In the past, those choices have actually in some cases directed and allowed classification shenanigans, as studios and entertainers project for stars in the classifications where they believe they can win, instead of picking the classification that finest fits an offered efficiency. That’s perhaps what was at play with Kaluuya, whose project slotted him into the supporting classification instead of the lead. However there’s no blaming Warner Bros. for the Judas weirdness: the studio marketed Stanfield as a Best Star competitor, and lots of Academy citizens slotted him into the Supporting Star anyhow.
The interplay between studio gamesmanship and bizarre voter whims point to a larger problem, specific with the supporting categories: They’re increasingly populated with performers who are actually co-leads. Last year’s Best Supporting Star winner was Brad Pitt. Does he have substantially less screen time or point of view in Once Upon a Time in Hollywood than Leonardo DiCaprio? One of the actors he beat was Anthony Hopkins, playing one of the title characters in The Two Popes.
In 2019, Mahershala Ali won Best Supporting Actor for Green Book, a movie about two men forming a friendship of equals, except so far as awards consideration was concerned. And the year before that, Sam Rockwell won for his “supporting” performance as the male lead of Three Billboards Outside Ebbing, Missouri.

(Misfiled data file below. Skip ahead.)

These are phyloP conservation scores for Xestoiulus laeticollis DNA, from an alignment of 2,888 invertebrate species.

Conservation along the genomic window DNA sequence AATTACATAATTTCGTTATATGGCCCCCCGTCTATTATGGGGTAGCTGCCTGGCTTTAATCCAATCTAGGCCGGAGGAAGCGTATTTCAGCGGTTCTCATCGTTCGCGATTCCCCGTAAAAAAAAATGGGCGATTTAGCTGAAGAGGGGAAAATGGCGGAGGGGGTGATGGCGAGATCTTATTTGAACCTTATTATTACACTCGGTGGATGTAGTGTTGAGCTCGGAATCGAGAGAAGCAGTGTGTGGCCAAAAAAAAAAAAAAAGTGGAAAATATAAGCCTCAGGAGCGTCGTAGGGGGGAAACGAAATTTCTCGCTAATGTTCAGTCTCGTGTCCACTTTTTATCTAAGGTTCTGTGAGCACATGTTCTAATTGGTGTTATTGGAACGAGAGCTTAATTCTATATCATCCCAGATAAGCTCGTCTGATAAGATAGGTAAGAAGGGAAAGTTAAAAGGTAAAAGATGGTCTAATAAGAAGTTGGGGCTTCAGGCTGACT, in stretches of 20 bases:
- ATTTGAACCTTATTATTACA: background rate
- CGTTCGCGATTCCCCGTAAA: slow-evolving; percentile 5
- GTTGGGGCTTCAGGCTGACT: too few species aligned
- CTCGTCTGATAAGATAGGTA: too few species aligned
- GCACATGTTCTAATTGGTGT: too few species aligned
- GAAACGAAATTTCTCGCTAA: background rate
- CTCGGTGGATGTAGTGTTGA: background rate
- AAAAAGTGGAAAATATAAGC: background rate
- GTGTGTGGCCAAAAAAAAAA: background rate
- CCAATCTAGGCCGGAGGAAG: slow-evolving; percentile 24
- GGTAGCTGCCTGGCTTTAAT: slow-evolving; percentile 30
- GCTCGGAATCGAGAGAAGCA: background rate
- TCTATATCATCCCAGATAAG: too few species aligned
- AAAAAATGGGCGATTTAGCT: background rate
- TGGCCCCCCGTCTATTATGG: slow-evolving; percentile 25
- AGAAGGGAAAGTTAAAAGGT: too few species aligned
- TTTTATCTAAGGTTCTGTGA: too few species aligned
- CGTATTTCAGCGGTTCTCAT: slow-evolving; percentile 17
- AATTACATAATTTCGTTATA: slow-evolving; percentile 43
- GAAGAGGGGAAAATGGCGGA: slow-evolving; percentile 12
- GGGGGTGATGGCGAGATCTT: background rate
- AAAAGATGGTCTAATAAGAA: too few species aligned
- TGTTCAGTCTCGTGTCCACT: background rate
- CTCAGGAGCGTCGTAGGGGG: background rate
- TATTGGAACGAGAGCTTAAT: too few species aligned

The last few Best Supporting Actress winners make more sense in that category. Laura Dern and Regina King give exceptional performances that are unambiguously secondary to the male-female couples at the center of Marriage Story and If Beale Street Could Talk. But it’s easy to see why Viola Davis in Fences and Alicia Vikander in The Danish Girl triumphed not long before them: They were the co-leads of their respective movies, with a fullness of characterization and emotional arcs that more traditional supporting performances aren’t designed to match.
Granted, the line between lead and supporting is nebulous, and performances shouldn’t be defined by a stopwatch. Frances McDormand spends less time onscreen in Fargo than several other characters in the film, but her Best Actress nomination (and win) made intuitive sense. She’s the movie’s moral center, and she shifts the story’s gravity when she does appear. That’s even true — the gravity-shifting part, not the moral center part — of Anthony Hopkins in The Silence of the Lambs, where he won Best Actor for an appearance of less than 20 minutes. Winning a lead category with a smaller amount of screen time is arguably a flex — a testament to certain stars’ commanding abilities.